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My Dearest Sister


I hope that this letter finds you in good health, and that your family are well and thriving. At the time of this writing, I myself am of ill health, but I hope that by the time this letter reaches you, my condition will have fully improved.

This letter is to say goodbye, dear sister. I regret that I cannot stay and watch your children grow up, and spend more time in the company of you and your wife. But do not fear for my safety, sister, I do not seek to leave this world of life. Indeed, I hope to find a life that has been long denied me.

I have found my soul mate, my dear, and even now, the marks on my arms burn like fire, demanding that I seek out the one who will quench my desire. I am sure that you are shocked that I, a man of more than forty, unbound these long years, has finally been bound. I assure you, I was just as shocked. We all know it is unheard of for anyone past thirty to find their bonded, and yet, I prove to be an exception to the known rule. And I assure you also, that it is a true finding. The pain can be nothing else.

I have told no-one else this, and I would implore you not to share. I have no wish to be scrutinised by science wishing to understand why I did not bond between the usual ages. And the circumstances of my finding are strange enough to be considered madness by most. But I cannot conceal this from you. So to you, and your family, I bequeath the truth, no matter how ludicrous it sounds.

My tale starts some time ago, over two months. The Company, knowing and appreciating my abilities, had sent me to a remote island to deal with a thorny issue with the locals. Such was the urgency, they had gone to great expense to charter a plane expressly for my needs, and instructed the captain and the crew to attend immediately to my every need.

The captain seemed relieved to discover that I was a man of good sense and responsibility, who would not take advantage of their orders. I used the flight out to read the documentation that I was provided, and consulted with the crew, who I discovered had often flown to this remote island on other diverse business.

Thus armed with knowledge, I landed on the island. I will not bore you with the details, sister, and indeed, confidentiality binds my pen. Let it be said that the thorny issue was of the Company’s own making, and upon this reveal, I was loathe to do what I was intended to do. Thankfully the islanders were amenable to a new agreement, and while the Company were unhappy at my solution, they were grateful that I had come up with a solution that negated the need for bloodshed, which was indeed threatened.

Barely a scant hour after the ink had dried on the papers, the Captain summoned me back to the aircraft, to depart in haste. He had been informed that I was needed elsewhere urgently, and must be ferried there without delay. My notification had conveniently gone missing, and I suspected then that I would be subjected to such minor indignations and inconveniences for the foreseeable future. At least until my slight act of dissension against the Company was forgotten.

In a hurry, I gathered my belongings and boarded the plane.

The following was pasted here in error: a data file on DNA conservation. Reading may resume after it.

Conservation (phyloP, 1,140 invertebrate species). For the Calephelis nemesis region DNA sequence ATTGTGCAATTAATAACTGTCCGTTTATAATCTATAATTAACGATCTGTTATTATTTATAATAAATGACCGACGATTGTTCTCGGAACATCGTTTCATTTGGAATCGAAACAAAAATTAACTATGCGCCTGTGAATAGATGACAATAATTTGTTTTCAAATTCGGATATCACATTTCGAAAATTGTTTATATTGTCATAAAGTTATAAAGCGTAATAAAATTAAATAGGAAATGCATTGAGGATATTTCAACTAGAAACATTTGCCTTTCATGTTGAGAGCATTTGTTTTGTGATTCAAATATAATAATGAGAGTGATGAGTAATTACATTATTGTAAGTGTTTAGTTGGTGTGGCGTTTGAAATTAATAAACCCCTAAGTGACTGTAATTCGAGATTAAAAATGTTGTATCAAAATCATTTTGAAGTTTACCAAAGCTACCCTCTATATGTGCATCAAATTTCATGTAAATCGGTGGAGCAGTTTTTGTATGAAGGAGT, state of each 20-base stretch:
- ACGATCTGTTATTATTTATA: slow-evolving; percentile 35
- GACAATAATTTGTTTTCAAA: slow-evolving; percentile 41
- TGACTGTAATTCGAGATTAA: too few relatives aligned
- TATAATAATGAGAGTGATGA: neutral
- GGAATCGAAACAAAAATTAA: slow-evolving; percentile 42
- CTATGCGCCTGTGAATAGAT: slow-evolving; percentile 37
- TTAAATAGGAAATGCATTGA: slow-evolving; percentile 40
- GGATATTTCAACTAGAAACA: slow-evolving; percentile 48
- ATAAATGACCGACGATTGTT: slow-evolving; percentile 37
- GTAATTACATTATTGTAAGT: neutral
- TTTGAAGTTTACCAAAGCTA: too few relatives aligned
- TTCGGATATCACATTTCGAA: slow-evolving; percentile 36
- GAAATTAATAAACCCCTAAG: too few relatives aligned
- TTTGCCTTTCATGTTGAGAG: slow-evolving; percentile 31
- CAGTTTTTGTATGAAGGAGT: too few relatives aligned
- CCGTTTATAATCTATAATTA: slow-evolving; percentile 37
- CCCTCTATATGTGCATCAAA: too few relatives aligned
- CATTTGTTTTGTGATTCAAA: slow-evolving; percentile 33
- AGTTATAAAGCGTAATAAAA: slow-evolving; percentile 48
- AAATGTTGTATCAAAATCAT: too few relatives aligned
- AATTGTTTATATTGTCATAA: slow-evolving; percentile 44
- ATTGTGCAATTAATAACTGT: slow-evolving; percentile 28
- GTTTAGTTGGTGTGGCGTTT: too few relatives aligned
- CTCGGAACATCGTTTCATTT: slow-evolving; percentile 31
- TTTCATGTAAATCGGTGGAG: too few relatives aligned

Here I pause in my retelling to explain. We were truly in a rush, sister. The crew had been rousted from their beds, and I had scarcely gathered my important possessions. The plane had been only partially refueled, and a few safety checks had been neglected in the rush for haste. It was because of this haste that the captain made a choice that he would not have made in the serene calm of day.

He chose to take a direct route to our next refueling stop. This route took us straight through the patch of sky that the islanders below called ‘The Devil Triangle’. I knew nothing of this at the time, but it explains much that comes later.

I was writing up my report for the company as we flew, half listening to the conversation of the pilot, co-pilot, and four crew members. The hour was late, but my rude awakening from the very edge of sleep prevented me from falling asleep. The view out the window showed nothing but water. Everything passed normally, save for a brief moment when all power seemed to flicker off within the plane. Investigation showed nothing wrong, and we flew on. Outside, clouds had rolled in, concealing the ocean.

I had finished my report, and was recalling what information I could for my new assignment, when one of the crew paused to inform me that we were shortly to begin our approach to our refueling point. I left my seat at her invitation, and walked upfront to the cockpit. I have always enjoyed watching men of skill at their work, and it was indeed a thing of beauty to watch the pilot, his hands sure on the controls.

The co-pilot was on the radio, and he was frowning as he toggled switches. The buzzing of static came from the machine, and irately, the co-pilot thumped it with the side of his hand. He tried again, and still there was nothing but static. While this was bothersome, it was not troubling, yet.

We could not get a message through, but the pilot assured us that we were on the right flight path, and that all his instruments were reading correctly. Still, dear sister, I will admit that I was uneasy. Something did not seem right with our situation, and my instincts have not failed me yet.